Bending the Text Complexity Curve to Close the Gap (190KB, PDF)
by: Eleanor E. Sanford-Moore, Ph.D., and Gary L. Williamson, Ph.D., October 1, 2012
Prior research has identified a gap between the reading demands of high school and the postsecondary world. This suggests increasing exposure to complex texts during the K-12 years. What should an “aspirational” or “stretch” text complexity trajectory look like?
This research bulletin presents a “stretch” text complexity trajectory that aligns with postsecondary text demands.
From Novice to Expert: Applying Research Principles to Promote Literacy in the Classroom (205KB, PDF)
by: Carl W. Swartz, Ph.D., A. Jackson Stenner, Ph.D., Sean T. Hanlon, Hal Burdick, Donald S. Burdick, Ph.D., Kurt W. Kuehne, October 1, 2012
Developing expertise in any field of endeavor requires immersing people in activities targeted to their abilities with opportunities to receive feedback and independent practice over long periods of time. Applying these principles in the classroom, so that each student has an opportunity to develop expertise in literacy, will require using technology that supports the teacher. EdSphere, formerly known as Learning Oasis, is one such technology that, through research, can help to validate the potential of technology to meet those goals.
The Lexile Framework for Reading Quantifies the Reading Ability Needed for "College & Career Readiness" (366KB, PDF)
by: A. Jackson Stenner, Ph.D., Eleanor E. Sanford-Moore, Ph.D., and Gary L. Williamson, Ph.D., MetaMetrics, October 1, 2012
How can we quantify college and career readiness? The Lexile Framework for Reading informs this question by measuring reading materials sampled from various postsecondary text collections, quantifying the associated text complexity, and then statistically summarizing the resulting distribution of readability measures. This approach allows us to provide a single text complexity target, situated in a band of “typical” text complexity requirements that are characteristic of postsecondary reading experiences.
The Text Complexity Continuum in Grade 1-12 (231KB, PDF)
by: Gary L. Williamson, Ph.D., Heather Koons, Ph.D., Todd Sandvik, and Eleanor E. Sanford-Moore, Ph.D., MetaMetrics, October 1, 2012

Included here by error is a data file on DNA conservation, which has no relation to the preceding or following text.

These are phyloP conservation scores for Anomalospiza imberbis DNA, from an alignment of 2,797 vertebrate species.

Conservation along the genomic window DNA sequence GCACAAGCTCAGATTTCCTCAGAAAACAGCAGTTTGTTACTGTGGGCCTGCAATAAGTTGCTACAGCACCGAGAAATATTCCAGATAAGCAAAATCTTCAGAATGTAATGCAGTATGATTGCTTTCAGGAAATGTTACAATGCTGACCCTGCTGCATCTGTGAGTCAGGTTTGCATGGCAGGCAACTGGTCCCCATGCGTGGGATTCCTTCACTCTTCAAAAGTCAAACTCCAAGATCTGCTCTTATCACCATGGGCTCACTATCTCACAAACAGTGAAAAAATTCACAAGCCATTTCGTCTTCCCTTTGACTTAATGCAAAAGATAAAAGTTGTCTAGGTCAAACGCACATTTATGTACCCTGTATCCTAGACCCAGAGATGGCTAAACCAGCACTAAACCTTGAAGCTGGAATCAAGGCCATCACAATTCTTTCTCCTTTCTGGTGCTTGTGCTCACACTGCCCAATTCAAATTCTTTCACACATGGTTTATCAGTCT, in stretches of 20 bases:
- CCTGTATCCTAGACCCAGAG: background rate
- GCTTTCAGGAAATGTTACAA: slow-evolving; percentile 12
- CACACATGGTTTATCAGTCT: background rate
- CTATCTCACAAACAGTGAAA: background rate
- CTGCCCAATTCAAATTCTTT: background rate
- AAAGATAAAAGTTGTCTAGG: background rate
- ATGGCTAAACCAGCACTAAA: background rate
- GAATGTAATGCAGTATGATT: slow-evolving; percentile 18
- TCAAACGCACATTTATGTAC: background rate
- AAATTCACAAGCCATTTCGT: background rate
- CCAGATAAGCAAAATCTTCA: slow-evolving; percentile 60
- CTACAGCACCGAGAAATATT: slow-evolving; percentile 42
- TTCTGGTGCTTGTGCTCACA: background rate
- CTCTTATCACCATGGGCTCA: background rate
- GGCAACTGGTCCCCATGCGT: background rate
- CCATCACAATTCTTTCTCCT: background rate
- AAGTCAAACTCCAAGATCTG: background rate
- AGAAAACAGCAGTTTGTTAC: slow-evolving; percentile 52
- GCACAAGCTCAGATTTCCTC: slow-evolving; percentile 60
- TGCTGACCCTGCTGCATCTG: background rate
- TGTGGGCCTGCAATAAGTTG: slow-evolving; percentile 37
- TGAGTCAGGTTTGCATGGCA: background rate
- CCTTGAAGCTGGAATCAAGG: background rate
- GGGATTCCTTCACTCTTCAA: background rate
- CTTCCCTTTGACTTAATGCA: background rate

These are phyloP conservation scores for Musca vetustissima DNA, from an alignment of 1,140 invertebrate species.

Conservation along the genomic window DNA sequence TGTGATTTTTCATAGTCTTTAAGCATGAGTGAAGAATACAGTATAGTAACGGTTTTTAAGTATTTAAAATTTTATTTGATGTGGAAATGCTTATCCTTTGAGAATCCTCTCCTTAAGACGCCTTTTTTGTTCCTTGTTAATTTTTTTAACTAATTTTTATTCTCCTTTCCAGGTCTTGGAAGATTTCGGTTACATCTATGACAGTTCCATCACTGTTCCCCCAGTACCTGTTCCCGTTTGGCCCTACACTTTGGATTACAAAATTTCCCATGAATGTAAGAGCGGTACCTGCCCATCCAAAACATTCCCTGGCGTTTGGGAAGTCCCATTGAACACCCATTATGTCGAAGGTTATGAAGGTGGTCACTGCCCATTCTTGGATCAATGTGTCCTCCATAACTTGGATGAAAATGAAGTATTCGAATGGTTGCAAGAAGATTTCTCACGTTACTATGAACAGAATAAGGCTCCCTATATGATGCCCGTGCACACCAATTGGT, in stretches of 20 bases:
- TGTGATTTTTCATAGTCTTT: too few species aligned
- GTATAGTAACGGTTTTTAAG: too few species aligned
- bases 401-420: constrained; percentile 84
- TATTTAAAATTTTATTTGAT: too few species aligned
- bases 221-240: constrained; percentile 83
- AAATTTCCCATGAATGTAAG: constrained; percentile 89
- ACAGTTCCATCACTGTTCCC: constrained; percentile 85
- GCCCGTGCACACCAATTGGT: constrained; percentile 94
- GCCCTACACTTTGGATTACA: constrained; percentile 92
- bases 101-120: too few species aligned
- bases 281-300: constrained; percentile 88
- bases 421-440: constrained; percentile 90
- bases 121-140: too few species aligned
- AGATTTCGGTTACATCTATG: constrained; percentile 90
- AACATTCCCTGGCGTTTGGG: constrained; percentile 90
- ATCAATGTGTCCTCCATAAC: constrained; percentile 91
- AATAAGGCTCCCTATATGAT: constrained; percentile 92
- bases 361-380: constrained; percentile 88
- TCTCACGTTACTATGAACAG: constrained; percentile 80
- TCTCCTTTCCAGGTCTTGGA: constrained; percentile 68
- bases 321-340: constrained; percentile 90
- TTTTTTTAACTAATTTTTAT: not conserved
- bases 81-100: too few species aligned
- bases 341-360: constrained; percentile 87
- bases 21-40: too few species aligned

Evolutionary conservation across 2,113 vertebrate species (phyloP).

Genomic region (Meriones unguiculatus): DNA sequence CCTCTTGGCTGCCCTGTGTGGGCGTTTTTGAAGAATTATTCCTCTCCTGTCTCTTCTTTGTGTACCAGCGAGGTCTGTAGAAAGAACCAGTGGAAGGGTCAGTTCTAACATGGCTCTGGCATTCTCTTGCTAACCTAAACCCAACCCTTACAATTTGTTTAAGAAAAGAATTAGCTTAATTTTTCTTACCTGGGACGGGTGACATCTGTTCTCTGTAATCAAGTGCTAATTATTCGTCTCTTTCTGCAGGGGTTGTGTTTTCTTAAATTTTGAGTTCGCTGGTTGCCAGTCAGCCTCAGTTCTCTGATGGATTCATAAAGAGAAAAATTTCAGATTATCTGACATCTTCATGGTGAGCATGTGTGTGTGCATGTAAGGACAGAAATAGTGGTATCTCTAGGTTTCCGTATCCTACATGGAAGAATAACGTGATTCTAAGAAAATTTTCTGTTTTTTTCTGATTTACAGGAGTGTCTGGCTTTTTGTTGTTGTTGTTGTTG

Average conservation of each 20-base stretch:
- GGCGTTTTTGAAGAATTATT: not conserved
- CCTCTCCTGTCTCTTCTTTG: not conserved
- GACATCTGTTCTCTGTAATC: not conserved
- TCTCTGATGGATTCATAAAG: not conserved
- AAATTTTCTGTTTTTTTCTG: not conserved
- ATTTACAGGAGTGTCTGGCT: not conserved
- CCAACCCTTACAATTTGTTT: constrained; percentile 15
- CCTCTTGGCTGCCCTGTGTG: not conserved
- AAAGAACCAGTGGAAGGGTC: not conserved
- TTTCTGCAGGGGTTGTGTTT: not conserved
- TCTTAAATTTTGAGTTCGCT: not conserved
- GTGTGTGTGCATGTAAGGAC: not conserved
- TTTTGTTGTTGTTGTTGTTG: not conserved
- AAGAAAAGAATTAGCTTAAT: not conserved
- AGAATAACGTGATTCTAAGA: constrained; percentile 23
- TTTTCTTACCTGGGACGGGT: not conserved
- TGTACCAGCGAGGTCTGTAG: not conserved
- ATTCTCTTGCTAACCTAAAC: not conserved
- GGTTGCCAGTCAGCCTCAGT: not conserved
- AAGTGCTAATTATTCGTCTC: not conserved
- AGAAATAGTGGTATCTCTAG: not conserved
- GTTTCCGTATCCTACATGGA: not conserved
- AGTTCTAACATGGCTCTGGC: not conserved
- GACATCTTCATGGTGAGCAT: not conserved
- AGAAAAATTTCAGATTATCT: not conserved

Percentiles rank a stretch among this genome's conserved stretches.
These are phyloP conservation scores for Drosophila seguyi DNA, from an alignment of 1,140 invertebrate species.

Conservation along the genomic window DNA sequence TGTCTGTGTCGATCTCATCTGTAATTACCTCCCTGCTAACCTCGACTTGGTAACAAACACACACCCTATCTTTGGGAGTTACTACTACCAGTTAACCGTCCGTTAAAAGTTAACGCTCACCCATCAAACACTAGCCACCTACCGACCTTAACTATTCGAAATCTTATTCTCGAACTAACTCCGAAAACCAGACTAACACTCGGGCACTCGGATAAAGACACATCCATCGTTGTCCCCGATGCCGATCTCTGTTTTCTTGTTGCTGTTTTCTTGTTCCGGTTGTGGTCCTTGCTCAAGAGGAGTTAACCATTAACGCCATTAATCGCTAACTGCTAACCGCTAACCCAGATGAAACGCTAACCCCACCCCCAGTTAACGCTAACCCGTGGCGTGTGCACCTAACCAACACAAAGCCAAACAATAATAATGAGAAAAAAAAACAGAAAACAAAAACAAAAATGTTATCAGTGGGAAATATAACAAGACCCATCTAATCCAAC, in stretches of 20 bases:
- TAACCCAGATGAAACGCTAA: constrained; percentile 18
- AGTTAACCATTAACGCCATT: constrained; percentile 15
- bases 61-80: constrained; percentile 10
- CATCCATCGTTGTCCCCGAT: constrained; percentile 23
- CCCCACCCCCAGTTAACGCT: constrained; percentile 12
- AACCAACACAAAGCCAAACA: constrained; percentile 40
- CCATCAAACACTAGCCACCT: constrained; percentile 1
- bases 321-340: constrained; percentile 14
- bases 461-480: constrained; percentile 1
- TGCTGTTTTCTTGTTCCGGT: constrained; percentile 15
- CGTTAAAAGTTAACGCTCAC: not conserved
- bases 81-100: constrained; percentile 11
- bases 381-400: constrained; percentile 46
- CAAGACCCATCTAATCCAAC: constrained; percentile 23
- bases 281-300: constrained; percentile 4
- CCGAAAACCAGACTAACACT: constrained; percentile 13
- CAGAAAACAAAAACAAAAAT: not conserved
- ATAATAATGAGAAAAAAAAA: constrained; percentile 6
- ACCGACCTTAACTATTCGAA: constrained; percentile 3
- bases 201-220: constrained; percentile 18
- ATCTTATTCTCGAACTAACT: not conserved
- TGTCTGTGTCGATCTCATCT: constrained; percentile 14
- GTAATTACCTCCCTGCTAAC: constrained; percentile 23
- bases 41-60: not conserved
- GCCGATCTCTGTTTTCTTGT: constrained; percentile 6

How difficult are the texts commonly used in the public schools? How does text complexity exposure increase with grade level? This brief summarizes research that quantifies grade-level text complexity across grades 1-12. This effectively documents a systematic continuum of text complexity exposure for reading education.
EdSphere: Using Technology to Enhance Literacy Through Deliberate Practice (934KB, PDF)
by: Carl W. Swartz, Ph.D., Sean T. Hanlon, A. Jackson Stenner, Ph.D., Hal Burdick, Donald S. Burdick, Ph.D., Colin Emerson, September 9, 2011
Emerging research from an array of fields suggests that experts are not born but rather develop expertise by engaging in deliberate practice over a long period of time. This deliberate practice must be targeted, intensive, distributed and self-directed, and provide real-time feedback using an objective developmental scale to measure progress. Providing more opportunities for deliberate literacy practice by increasing the time each student devotes to individualized, targeted reading and writing activities may overwhelm educators who teach in already-busy classrooms. Yet, with the Common Core State Standards for English Language Arts and writing, educators will have to focus more attention on growing students’ literacy skills. Given this increased demand on teacher time, how can students spend the time necessary to develop as readers and writers? And what instructional strategies or technology-based solutions can educators use to guide all students onto reading growth trajectories that will result in college and career readiness?